More on (shudder!) head lice and bed bugs

Adult female of the bed bug - Cimex lectulariusScale: bug length ~ 5 mm. Image by Gilles San Martin, Creative Commons, some rights reserved

Adult female of the bed bug, Cimex lectularius, length 5 mm. Image by Gilles San Martin, Creative Commons, some rights reserved

Thankfully, I have not experienced the misery of bedbugs first-hand. But families I know have endured cycles of head lice. Which forces some degree of crisis response.

If you’re lucky those events are a hassle. For some the hassle goes into nightmare territory. And lice are not choosy, they’ll go for everyone.

Jennifer Garner just explained getting “the dreaded call” from school regarding head lice to Jimmy Fallon on the Tonight Show. She goes on to recount how she met George Clooney for the first time while still smelling of her own head lice treatment.

A resurgence of bedbugs over the past few years has been well-covered. Here’s a Fresh Air feature on that problem from 2010. And they’re still around, so interest in bedbug remediation remains high.

A recent article from the CBC details how a family of entomologists in the Montréal area says they designed a way to kill bedbugs in bed. Mind you, this is a solution-built bed frame, not your own regular bed.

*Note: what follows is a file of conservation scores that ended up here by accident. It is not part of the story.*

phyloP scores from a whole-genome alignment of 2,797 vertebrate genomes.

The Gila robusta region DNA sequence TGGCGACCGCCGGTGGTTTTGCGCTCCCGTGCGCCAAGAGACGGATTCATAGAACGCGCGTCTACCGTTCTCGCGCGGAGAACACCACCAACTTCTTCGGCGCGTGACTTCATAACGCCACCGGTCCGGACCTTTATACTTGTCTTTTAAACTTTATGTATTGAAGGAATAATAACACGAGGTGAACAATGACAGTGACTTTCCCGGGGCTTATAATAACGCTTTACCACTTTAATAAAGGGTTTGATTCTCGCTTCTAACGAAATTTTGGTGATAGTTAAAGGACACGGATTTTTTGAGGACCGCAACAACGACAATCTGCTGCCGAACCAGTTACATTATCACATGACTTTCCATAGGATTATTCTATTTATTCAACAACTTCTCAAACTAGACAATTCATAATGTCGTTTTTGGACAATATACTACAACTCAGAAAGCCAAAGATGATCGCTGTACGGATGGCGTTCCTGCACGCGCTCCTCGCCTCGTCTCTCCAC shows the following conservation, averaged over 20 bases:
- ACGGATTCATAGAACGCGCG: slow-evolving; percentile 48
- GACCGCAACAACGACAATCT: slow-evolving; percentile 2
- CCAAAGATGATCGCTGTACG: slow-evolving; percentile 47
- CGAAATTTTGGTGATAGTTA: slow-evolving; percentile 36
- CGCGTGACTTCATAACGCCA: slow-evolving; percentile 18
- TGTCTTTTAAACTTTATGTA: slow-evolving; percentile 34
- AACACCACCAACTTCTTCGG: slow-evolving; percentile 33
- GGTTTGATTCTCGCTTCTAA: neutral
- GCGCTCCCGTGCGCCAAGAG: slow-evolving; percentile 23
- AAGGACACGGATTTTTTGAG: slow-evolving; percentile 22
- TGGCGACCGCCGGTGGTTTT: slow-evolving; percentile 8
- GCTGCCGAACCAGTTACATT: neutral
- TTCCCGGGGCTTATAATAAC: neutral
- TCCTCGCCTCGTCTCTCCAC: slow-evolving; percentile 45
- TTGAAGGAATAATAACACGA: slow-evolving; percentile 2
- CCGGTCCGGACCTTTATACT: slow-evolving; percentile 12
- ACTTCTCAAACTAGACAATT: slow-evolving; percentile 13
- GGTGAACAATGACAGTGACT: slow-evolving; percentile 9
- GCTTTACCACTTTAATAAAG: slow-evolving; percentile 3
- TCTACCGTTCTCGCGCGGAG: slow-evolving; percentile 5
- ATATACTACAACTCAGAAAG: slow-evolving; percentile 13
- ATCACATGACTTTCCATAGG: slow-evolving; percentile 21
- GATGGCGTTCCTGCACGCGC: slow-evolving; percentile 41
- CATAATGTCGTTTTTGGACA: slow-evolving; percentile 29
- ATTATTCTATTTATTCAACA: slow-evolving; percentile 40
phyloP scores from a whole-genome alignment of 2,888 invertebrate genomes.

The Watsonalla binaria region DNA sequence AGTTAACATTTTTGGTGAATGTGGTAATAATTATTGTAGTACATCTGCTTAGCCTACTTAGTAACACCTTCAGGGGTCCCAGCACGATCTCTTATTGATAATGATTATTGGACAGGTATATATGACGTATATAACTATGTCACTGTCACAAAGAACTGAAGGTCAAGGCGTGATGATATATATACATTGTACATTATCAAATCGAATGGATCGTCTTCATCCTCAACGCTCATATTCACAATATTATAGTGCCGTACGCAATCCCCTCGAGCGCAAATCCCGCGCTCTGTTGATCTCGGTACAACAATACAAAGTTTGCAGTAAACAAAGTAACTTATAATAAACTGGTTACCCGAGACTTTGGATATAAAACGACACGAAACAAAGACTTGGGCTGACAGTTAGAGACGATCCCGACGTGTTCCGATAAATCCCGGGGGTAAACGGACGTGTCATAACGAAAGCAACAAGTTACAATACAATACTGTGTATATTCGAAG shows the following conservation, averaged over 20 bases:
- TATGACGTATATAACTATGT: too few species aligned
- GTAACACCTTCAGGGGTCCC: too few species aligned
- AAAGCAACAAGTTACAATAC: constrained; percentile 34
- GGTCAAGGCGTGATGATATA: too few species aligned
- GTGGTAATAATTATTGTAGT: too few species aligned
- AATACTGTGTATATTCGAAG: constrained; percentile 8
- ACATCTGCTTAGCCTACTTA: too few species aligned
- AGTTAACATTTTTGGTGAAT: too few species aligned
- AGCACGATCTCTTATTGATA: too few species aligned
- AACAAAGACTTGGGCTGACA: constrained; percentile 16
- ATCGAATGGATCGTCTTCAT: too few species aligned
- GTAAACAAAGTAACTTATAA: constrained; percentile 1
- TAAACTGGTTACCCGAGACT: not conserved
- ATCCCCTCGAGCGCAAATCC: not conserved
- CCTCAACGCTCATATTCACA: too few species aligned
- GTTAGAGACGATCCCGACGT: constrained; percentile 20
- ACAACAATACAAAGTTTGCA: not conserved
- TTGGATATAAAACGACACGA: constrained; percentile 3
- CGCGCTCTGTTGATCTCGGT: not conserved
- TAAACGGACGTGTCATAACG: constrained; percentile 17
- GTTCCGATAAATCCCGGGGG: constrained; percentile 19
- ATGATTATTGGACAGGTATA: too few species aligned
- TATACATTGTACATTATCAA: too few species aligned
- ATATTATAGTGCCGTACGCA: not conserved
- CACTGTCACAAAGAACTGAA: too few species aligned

This bed gets heated during non-sleeping hours and uses glue traps to catch any remaining bugs before they bite the sleeper.

The son, Tim Maloney, acted as the family’s guinea pig. He released hundreds of bed bugs in a carefully insulated structure set up in the family’s back yard. He then placed the bed inside, which heats to 50°C, killing the bugs and their eggs. [Editors note: 50 degrees C =122 F.]

“Pesticides don’t even penetrate and kill the eggs,” he says. “So heat is really the ultimate weapon.”

This bed is marketed at goodknightbeds.com. That’s included here as information – not an endorsement – in the spirit of discussing ways to solve problems and sharing possible innovative solutions. Here’s the company’s explanation of combining heat with traps as a non-toxic control method. Needless to say, one must be careful when using heat and heating elements.

A wealth of info on bed bugs and how to deal with them can be found at this EPA site, including this list of top-10 tips to prevent or control bed bugs.

Here’s more on bed bugs and head lice from the Centers for Disease Control.

Good luck to those who live these battles!

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1 Comment on “More on (shudder!) head lice and bed bugs”

  1. Hank says:

    There are also sites on-line where travellers can report bed bug infestations in hotels, motels, etc. How accurate or up-to-date these are is anyone’s guess. However, I do check one called Bed Bug Registry before booking a hotel or motel in North America.

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